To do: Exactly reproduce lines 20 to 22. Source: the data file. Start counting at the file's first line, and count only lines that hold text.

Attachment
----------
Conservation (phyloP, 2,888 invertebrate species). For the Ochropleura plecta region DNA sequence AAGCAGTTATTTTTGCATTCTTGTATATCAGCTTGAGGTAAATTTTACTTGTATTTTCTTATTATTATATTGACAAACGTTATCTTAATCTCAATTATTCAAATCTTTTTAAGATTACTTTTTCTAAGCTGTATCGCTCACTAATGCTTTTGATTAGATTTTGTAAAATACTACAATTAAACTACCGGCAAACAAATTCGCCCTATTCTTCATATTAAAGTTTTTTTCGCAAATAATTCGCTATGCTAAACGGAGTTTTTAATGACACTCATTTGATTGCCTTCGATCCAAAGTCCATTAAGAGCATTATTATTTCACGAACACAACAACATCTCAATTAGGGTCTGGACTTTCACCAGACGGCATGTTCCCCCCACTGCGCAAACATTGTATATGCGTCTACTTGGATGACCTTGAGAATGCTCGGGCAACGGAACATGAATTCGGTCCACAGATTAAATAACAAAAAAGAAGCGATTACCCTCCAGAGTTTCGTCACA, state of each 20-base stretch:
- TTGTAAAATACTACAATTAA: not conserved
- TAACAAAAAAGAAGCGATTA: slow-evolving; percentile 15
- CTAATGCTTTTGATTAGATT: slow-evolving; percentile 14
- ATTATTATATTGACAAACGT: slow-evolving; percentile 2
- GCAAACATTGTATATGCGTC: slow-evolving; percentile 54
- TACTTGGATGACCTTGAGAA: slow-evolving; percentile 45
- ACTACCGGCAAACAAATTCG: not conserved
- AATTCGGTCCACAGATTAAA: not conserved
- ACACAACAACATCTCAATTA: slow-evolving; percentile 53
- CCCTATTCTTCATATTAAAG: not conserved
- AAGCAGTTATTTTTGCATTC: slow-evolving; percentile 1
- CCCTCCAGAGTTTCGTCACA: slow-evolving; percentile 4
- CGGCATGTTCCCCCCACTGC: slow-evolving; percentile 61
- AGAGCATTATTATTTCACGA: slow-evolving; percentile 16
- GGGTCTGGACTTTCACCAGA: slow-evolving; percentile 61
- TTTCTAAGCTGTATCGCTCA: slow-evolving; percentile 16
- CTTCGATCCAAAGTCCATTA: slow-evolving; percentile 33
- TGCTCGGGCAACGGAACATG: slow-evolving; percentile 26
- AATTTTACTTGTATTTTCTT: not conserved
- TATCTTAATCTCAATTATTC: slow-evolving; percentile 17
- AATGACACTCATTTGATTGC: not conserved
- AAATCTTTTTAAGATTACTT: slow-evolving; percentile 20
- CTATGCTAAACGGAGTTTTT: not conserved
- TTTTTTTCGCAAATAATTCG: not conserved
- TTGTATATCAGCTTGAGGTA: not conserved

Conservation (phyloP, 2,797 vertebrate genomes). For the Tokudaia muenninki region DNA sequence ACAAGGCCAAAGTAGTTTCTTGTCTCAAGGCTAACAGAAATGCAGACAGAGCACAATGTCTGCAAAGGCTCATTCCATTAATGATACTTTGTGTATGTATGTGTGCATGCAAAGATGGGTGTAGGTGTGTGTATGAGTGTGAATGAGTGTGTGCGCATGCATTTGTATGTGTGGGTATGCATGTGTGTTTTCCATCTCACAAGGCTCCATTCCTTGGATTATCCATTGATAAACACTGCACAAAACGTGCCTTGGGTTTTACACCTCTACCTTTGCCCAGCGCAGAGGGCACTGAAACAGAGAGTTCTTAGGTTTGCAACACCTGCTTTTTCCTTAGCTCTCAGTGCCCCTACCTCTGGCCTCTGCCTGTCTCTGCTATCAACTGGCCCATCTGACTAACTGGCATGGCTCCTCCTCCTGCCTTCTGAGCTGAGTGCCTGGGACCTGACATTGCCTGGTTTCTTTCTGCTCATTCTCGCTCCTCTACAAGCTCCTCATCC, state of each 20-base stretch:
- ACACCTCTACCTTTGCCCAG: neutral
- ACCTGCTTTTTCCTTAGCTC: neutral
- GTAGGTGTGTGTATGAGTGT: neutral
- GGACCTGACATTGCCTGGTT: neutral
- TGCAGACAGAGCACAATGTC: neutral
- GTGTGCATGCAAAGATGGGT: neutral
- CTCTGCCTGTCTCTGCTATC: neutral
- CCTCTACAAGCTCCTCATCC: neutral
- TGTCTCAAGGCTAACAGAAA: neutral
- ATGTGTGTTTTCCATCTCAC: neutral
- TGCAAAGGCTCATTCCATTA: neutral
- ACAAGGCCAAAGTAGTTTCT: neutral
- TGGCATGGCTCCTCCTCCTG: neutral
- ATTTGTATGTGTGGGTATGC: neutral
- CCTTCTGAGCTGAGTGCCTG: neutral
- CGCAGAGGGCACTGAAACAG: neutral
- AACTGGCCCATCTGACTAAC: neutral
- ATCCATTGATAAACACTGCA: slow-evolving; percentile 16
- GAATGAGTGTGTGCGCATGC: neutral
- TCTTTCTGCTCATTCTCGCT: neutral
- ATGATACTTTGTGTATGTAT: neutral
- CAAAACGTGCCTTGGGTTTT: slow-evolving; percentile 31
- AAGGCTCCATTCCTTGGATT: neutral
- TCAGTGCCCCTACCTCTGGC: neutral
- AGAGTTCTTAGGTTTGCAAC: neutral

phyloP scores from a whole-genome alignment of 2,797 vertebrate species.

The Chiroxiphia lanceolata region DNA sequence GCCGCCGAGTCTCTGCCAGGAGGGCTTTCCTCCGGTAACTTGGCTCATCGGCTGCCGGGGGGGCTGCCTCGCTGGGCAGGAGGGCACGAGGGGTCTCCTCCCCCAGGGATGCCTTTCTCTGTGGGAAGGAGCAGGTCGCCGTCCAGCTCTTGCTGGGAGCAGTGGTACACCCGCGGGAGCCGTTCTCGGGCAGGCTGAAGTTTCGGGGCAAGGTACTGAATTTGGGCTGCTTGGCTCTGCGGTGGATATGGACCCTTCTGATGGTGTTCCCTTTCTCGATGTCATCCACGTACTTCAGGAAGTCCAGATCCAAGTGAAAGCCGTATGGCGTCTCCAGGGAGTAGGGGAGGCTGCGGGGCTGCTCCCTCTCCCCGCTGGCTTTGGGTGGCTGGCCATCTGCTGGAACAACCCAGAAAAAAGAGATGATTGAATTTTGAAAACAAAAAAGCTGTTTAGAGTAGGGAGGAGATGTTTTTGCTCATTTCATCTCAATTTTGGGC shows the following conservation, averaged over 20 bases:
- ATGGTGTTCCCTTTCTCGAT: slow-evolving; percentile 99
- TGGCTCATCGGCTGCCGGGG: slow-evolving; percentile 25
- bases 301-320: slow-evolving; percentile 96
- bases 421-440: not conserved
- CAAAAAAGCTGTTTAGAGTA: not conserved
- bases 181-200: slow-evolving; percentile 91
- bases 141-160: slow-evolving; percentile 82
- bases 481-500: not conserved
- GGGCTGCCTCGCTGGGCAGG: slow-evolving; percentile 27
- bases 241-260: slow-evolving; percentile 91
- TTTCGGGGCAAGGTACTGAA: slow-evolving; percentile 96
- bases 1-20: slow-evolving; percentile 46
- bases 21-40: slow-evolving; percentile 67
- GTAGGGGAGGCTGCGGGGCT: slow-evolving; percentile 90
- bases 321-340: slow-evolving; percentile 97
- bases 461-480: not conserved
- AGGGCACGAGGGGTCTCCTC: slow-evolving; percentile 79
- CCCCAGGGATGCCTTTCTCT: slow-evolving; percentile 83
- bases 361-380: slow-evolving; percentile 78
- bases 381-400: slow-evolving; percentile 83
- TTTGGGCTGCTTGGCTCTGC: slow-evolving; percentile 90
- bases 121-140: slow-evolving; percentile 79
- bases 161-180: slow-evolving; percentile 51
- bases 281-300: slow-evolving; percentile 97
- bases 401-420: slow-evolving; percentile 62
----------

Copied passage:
- AATTTTACTTGTATTTTCTT: not conserved
- TATCTTAATCTCAATTATTC: slow-evolving; percentile 17
- AATGACACTCATTTGATTGC: not conserved